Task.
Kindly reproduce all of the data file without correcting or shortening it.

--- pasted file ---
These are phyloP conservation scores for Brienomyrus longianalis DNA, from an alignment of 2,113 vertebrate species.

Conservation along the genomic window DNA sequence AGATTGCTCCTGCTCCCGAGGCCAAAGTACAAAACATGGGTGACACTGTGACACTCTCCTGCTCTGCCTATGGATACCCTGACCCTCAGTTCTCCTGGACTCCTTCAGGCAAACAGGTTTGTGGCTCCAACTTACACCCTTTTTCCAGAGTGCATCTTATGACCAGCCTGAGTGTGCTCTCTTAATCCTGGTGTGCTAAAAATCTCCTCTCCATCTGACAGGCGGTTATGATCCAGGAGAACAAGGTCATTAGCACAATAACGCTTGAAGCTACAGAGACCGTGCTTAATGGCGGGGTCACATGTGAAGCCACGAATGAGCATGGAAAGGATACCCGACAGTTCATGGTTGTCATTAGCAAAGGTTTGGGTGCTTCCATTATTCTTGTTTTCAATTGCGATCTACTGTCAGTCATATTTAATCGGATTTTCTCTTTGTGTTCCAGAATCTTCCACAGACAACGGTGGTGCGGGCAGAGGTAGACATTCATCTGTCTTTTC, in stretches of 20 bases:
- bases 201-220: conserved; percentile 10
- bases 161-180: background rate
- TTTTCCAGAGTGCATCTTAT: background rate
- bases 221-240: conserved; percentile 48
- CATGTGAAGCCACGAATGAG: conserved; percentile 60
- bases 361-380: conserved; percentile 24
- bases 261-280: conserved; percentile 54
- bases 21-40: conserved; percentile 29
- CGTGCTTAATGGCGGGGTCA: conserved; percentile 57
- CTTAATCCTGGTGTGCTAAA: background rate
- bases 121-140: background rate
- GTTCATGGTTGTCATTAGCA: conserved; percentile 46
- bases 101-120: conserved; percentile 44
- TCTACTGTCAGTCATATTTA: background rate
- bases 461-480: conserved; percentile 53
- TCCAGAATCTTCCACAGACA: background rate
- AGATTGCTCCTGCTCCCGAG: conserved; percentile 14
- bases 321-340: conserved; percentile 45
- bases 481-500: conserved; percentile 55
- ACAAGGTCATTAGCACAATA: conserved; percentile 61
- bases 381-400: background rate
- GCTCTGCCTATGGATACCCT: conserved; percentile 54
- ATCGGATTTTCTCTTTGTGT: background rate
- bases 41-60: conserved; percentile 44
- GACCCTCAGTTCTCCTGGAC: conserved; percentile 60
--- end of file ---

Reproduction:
These are phyloP conservation scores for Brienomyrus longianalis DNA, from an alignment of 2,113 vertebrate species.

Conservation along the genomic window DNA sequence AGATTGCTCCTGCTCCCGAGGCCAAAGTACAAAACATGGGTGACACTGTGACACTCTCCTGCTCTGCCTATGGATACCCTGACCCTCAGTTCTCCTGGACTCCTTCAGGCAAACAGGTTTGTGGCTCCAACTTACACCCTTTTTCCAGAGTGCATCTTATGACCAGCCTGAGTGTGCTCTCTTAATCCTGGTGTGCTAAAAATCTCCTCTCCATCTGACAGGCGGTTATGATCCAGGAGAACAAGGTCATTAGCACAATAACGCTTGAAGCTACAGAGACCGTGCTTAATGGCGGGGTCACATGTGAAGCCACGAATGAGCATGGAAAGGATACCCGACAGTTCATGGTTGTCATTAGCAAAGGTTTGGGTGCTTCCATTATTCTTGTTTTCAATTGCGATCTACTGTCAGTCATATTTAATCGGATTTTCTCTTTGTGTTCCAGAATCTTCCACAGACAACGGTGGTGCGGGCAGAGGTAGACATTCATCTGTCTTTTC, in stretches of 20 bases:
- bases 201-220: conserved; percentile 10
- bases 161-180: background rate
- TTTTCCAGAGTGCATCTTAT: background rate
- bases 221-240: conserved; percentile 48
- CATGTGAAGCCACGAATGAG: conserved; percentile 60
- bases 361-380: conserved; percentile 24
- bases 261-280: conserved; percentile 54
- bases 21-40: conserved; percentile 29
- CGTGCTTAATGGCGGGGTCA: conserved; percentile 57
- CTTAATCCTGGTGTGCTAAA: background rate
- bases 121-140: background rate
- GTTCATGGTTGTCATTAGCA: conserved; percentile 46
- bases 101-120: conserved; percentile 44
- TCTACTGTCAGTCATATTTA: background rate
- bases 461-480: conserved; percentile 53
- TCCAGAATCTTCCACAGACA: background rate
- AGATTGCTCCTGCTCCCGAG: conserved; percentile 14
- bases 321-340: conserved; percentile 45
- bases 481-500: conserved; percentile 55
- ACAAGGTCATTAGCACAATA: conserved; percentile 61
- bases 381-400: background rate
- GCTCTGCCTATGGATACCCT: conserved; percentile 54
- ATCGGATTTTCTCTTTGTGT: background rate
- bases 41-60: conserved; percentile 44
- GACCCTCAGTTCTCCTGGAC: conserved; percentile 60